“The increased demand for flex space is structural and not solely a result of the pandemic. As a result, we are seeing landlords and building owners including both flexibility and hospitality services into their portfolios,” says Homa. “They are exploring multiple methods of driving foot traffic, generating leasing prospects, and delivering modern amenities to tenants within these new flex spaces.”
Jacob Bates, Managing Director, Head of Americas Flexible Space at JLL, agrees that tenants have started to see flex as a key part of their overall business strategy. “Companies are looking for the agility that flex space provides,” he says. “Historically, businesses have been able to increase or decrease employee headcount according to market conditions, but they’ve felt stuck in long-term leases and space that no longer serves their needs. After all, you can’t lay off your real estate in times of trouble! But when a tenant starts putting a significant percentage of a real estate portfolio into flex space, they gain a new level of flexibility both from a cost and a space perspective that allows them to match their footprint to the changing needs of their talent base.”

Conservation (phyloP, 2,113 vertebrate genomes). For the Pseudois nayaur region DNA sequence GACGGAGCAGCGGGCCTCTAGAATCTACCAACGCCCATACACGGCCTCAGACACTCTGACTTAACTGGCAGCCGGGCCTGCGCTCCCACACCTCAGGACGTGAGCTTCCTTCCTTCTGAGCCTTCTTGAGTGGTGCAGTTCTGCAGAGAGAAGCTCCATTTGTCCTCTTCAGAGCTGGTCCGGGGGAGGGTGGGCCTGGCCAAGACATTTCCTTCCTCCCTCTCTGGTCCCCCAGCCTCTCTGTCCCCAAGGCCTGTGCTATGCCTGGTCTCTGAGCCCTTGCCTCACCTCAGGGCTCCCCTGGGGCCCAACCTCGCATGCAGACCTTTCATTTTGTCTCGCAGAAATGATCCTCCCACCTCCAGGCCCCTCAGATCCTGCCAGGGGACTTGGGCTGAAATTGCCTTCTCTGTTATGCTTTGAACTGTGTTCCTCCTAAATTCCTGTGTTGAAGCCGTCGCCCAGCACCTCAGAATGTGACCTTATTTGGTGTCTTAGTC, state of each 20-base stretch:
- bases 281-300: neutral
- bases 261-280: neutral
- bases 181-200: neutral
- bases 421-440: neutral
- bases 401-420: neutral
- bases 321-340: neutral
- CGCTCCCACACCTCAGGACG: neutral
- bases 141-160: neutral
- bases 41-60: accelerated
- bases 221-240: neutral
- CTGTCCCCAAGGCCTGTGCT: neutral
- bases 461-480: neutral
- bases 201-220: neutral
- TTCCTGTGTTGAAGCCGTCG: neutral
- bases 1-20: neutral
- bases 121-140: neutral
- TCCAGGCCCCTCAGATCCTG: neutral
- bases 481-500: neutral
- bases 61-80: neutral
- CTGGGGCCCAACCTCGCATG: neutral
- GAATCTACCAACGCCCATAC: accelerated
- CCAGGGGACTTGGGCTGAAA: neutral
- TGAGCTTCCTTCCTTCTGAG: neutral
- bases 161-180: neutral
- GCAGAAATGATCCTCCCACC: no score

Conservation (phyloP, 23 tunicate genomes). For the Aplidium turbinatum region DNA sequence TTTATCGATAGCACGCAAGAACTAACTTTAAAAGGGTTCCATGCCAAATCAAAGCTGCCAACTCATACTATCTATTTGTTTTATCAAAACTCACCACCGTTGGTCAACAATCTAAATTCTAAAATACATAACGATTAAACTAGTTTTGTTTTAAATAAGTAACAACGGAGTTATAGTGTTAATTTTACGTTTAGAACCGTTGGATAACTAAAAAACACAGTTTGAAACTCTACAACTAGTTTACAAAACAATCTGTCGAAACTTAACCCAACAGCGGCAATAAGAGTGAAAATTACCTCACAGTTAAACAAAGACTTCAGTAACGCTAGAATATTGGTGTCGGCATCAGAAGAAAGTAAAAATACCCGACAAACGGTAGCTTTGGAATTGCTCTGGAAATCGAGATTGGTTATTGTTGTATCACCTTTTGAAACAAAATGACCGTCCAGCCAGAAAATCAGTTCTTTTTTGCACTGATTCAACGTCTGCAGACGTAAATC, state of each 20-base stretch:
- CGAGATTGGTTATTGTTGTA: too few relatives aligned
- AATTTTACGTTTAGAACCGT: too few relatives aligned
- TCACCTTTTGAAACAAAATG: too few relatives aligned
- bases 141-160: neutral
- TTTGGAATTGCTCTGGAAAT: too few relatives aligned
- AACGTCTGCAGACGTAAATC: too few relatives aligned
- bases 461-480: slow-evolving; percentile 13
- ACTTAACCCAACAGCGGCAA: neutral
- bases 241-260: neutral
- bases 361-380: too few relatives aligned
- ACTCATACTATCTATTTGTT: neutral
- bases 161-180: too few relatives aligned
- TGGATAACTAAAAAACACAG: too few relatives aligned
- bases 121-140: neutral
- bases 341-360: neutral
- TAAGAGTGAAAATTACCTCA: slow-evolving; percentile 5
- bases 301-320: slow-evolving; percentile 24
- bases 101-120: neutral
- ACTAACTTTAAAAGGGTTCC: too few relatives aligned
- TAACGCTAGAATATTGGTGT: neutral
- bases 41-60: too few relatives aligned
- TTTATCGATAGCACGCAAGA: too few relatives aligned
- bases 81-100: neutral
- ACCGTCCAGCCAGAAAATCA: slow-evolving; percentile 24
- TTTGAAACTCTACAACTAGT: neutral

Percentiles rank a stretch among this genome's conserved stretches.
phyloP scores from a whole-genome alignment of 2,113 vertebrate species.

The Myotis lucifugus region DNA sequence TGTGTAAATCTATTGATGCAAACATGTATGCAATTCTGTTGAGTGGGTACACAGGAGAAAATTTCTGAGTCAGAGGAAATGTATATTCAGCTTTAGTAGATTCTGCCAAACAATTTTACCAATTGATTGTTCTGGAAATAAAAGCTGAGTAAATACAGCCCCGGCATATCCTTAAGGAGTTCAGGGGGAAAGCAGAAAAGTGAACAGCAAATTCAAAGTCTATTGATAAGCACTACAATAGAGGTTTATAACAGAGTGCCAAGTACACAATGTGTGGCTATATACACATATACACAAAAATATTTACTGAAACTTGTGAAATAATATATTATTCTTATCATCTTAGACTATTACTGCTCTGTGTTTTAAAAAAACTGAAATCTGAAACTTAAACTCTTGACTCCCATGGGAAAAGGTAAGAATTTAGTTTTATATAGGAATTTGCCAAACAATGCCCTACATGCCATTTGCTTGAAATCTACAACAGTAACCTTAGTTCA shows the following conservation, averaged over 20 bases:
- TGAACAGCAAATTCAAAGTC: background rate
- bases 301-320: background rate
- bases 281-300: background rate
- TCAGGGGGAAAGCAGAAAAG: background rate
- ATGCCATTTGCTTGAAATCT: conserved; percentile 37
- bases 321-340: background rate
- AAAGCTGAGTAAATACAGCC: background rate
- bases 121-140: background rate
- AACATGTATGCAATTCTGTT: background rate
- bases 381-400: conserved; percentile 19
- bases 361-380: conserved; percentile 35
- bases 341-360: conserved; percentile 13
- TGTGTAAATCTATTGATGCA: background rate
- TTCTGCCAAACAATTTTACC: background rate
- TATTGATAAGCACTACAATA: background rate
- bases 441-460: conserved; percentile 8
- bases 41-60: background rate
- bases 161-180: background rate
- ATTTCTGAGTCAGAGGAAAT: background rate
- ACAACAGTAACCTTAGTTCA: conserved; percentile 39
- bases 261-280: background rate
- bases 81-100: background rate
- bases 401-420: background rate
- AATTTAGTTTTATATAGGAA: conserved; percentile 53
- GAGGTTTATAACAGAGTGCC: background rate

Plenty of room to grow
At the moment, only three percent of the occupiers that JLL surveyed use flexible space for more than a tenth of their total office footprint. Still, JLL expects flexible workspace to continue its grow trajectory from a sliver of the overall market to a critical, mainstream element of the commercial real estate landscape.
“The adoption rate will vary among industries, but we still expect flex space to represent 30% of the market by 2030,” Bates notes. “I would say that high-tech and creative companies may integrate flex space into their office portfolios more quickly, although even we’ve seen even financial services firms move a bit more aggressively to add flex space during the pandemic.”